Q: You’ve been working pretty hard as of late. First you spent nearly a year working on Mad Max and more recently the shoot on The Revenant lasted much longer than originally planned.
A:
It was a much bigger beast than anyone expected. Alejandro has his own vision and he will do anything to achieve what he sets out to do. I admire that intensity and dedication — even though it sometimes drives you crazy.

Q: What drew you to the project?
A:
It wasn’t the idea of freezing for nine months that made me do it. [Laughs]. But I liked the novel by Michael Punke and the themes of survival and revenge. The story has an epic quality and you’re taken into this struggle of man vs. nature, as well as two men fighting each other.

Q: Wasn’t Leonardo DiCaprio responsible for bringing you on board the film?
A:
[Laughs]. I was going to work on another film (Splinter Cell) but Leo called me and told me I was being an idiot if I didn’t read the script and take a look at the story. Leo’s a brilliant bloke, very dedicated and very tough.

Q: Many people are touting you as a major movie star now, and there’s been a lot of Oscar buzz around your work in Legend.
A:
I don’t want to hear any of that talk. I never think of myself in those terms where I’m the star and someone whose name is going to bring in the audiences. I see myself as a character actor who has had the chance to play in some important films, and where some of those roles have been leads.

I’m not looking to play in blockbusters. They’ve happened more by chance and Mad Max was really the first big one for me where I play the lead. I enjoy doing the smaller films like Locke or London Road — I want to keep making different kinds of stories.

Q: Are you by nature drawn to extreme characters?
A:
[Laughs]. I think a lot of directors see me as someone who is capable of playing extreme or tough characters. I can draw on extreme emotions when I need to and maybe some of that comes from my own experiences in life when I was much younger. I feel like I have a pretty normal life as a husband and father. I don’t choose to play tough characters but I am very interested in the twisted psychology of human nature. That’s why I wanted to play both Kray brothers. How can you not want to take on a challenge like that?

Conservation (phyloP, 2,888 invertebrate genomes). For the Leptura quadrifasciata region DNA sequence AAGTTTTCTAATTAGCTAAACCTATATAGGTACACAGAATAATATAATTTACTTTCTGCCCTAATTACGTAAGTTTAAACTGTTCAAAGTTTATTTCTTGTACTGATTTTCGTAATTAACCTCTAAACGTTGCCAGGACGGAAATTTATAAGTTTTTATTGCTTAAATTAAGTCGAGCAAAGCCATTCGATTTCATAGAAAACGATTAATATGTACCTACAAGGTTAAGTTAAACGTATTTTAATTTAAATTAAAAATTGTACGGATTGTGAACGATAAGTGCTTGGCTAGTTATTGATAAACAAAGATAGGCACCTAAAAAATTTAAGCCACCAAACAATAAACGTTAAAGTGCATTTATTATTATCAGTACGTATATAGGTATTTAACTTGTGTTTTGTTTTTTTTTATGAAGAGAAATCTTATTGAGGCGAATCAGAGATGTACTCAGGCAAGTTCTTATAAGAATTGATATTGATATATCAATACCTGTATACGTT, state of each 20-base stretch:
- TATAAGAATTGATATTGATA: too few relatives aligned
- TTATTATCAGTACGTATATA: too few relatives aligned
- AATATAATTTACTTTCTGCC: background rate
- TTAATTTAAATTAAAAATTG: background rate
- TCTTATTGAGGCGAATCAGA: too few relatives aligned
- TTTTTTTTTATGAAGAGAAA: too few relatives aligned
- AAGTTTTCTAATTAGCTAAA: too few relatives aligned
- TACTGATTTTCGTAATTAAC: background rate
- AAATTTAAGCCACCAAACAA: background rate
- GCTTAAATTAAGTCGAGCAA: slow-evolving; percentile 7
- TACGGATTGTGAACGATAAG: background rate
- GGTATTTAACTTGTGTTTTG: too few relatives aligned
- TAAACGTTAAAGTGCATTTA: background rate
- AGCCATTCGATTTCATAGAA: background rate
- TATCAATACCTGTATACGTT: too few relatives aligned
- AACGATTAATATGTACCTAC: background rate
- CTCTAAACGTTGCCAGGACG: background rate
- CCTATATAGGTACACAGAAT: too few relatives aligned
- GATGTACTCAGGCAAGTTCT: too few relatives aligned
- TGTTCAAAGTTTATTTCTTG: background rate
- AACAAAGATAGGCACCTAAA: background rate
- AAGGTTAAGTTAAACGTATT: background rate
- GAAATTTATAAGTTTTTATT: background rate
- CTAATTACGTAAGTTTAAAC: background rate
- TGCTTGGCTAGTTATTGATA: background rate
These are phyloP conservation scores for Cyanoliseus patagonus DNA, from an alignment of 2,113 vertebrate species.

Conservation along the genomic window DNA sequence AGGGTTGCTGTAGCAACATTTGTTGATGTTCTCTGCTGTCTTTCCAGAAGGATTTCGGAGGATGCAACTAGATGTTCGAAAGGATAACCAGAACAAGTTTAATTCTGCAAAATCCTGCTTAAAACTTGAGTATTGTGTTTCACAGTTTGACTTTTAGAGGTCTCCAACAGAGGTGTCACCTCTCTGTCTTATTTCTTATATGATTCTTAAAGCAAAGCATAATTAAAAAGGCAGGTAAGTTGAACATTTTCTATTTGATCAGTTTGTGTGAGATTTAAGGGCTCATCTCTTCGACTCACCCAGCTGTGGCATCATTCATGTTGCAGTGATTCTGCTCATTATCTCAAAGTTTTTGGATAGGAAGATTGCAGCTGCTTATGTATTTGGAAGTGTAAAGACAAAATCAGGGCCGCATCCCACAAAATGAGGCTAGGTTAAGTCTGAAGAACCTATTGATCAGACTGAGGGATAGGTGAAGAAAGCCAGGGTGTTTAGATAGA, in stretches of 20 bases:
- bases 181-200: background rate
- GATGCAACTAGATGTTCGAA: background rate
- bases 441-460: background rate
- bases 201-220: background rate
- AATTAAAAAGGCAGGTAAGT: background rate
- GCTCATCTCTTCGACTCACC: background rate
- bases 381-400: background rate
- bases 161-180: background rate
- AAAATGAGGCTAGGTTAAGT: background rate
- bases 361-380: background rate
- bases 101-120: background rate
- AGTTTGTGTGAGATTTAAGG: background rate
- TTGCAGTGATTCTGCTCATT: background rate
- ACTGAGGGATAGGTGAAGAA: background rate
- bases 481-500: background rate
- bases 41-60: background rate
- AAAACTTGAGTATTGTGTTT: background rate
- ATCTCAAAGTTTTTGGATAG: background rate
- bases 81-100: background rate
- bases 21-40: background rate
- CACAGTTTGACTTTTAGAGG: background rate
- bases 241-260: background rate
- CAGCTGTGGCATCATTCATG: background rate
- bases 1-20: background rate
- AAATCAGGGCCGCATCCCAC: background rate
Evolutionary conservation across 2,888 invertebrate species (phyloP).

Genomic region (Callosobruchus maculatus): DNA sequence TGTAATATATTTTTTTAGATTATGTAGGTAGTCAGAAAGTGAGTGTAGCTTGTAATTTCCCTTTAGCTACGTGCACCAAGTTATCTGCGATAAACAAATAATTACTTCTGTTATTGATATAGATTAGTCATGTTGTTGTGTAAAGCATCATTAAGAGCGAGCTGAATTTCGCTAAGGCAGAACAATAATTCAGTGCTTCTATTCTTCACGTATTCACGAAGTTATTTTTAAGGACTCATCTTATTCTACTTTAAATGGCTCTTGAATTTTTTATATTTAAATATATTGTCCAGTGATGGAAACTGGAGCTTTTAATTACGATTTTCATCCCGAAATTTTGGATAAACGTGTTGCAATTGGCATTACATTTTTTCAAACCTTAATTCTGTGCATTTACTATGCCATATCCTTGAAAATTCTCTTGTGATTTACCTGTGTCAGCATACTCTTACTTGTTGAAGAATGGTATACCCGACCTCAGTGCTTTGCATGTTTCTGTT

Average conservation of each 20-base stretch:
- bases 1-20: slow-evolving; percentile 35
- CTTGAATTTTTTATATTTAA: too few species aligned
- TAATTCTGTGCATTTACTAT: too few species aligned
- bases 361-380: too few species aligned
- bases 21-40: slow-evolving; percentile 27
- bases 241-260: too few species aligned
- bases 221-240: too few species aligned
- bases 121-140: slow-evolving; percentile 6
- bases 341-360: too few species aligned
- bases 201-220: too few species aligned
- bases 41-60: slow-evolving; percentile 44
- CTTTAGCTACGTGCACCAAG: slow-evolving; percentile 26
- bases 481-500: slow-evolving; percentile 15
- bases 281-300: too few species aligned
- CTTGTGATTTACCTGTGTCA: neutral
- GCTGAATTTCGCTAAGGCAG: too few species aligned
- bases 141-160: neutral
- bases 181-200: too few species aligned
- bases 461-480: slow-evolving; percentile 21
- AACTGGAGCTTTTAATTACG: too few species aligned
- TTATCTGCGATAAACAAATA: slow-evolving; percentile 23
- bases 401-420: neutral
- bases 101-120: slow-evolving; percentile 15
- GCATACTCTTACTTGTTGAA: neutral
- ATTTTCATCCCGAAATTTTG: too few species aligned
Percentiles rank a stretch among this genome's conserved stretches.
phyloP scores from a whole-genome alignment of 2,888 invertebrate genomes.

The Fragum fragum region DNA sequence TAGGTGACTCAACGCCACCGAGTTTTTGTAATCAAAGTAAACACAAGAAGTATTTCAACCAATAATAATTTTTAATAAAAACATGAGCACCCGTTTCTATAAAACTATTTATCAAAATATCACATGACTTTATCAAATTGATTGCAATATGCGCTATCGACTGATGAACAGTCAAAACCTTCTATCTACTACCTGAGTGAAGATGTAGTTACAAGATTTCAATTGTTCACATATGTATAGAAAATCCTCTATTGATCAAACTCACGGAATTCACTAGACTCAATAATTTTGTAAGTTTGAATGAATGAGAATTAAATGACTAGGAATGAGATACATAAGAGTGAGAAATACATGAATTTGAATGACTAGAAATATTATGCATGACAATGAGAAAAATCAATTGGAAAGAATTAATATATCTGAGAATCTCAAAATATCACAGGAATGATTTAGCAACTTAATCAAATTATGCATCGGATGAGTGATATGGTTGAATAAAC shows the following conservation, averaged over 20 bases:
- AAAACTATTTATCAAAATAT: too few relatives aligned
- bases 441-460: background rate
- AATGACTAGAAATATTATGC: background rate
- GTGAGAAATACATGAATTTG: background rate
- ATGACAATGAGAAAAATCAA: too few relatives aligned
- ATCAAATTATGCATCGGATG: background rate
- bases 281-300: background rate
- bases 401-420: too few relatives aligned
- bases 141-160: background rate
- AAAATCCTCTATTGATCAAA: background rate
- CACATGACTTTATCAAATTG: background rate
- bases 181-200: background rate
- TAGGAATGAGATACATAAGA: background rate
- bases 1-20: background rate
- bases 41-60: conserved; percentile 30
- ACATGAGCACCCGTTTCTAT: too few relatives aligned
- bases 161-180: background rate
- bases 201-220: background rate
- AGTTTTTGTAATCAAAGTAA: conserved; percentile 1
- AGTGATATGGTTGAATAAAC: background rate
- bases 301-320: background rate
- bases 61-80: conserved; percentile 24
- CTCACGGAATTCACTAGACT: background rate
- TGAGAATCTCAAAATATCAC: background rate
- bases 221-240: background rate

Q: Your work also reveals a very sensitive side to you at times.
A:
Your flaws and doubts and vulnerabilities are going to be much more interesting and reveal much more of you than your aggressiveness. That’s really a mask to prevent people from knowing who you are. I like being sensitive and emotionally available. I still remember the time I spent with James Gandolfini [on The Drop] and getting to know him. I will never forget how this big man who looked so intimidating was actually very sensitive, vulnerable and so kind in person. He was just a beautiful man.

Q: You’re often spotted with a dog around you. What do you find most special about canines?
A:
I’ve always loved dogs. I love the way they will stick with you and never leave your side. They are very loyal. I find that so beautiful about them; they only want to be part of whatever it is you’re doing and they’re happy just to sit at your feet because they feel that closeness to you. I’m a very loyal person myself and I have this pack mentality just the way a dog has. They want to belong, they want to attach themselves to you and be part of what you do. I just love dogs.

Q: You’ve been very open about some of the difficult times you went through as a young man. Does being an actor make it more complicated to lead a stable life?
A:
Actors need anything they can find to find balance in our lives. You’re constantly throwing yourself into characters with very different emotions and personalities and you often need to draw on very intense emotions of your own to be able to play those roles, which are sometimes violent and disturbing. You can easily lose your sense of reality.

Q: How were you ultimately able to ground yourself and find that balance?
A:
I had to fight hard to find stability and become a better man. It takes a lot of work and perseverance and also the help of many good friends. Becoming a father also gave me a greater sense of responsibility. When you are responsible for another life you have to forget about being selfish and take care of your family and become the kind of father and husband you need to be.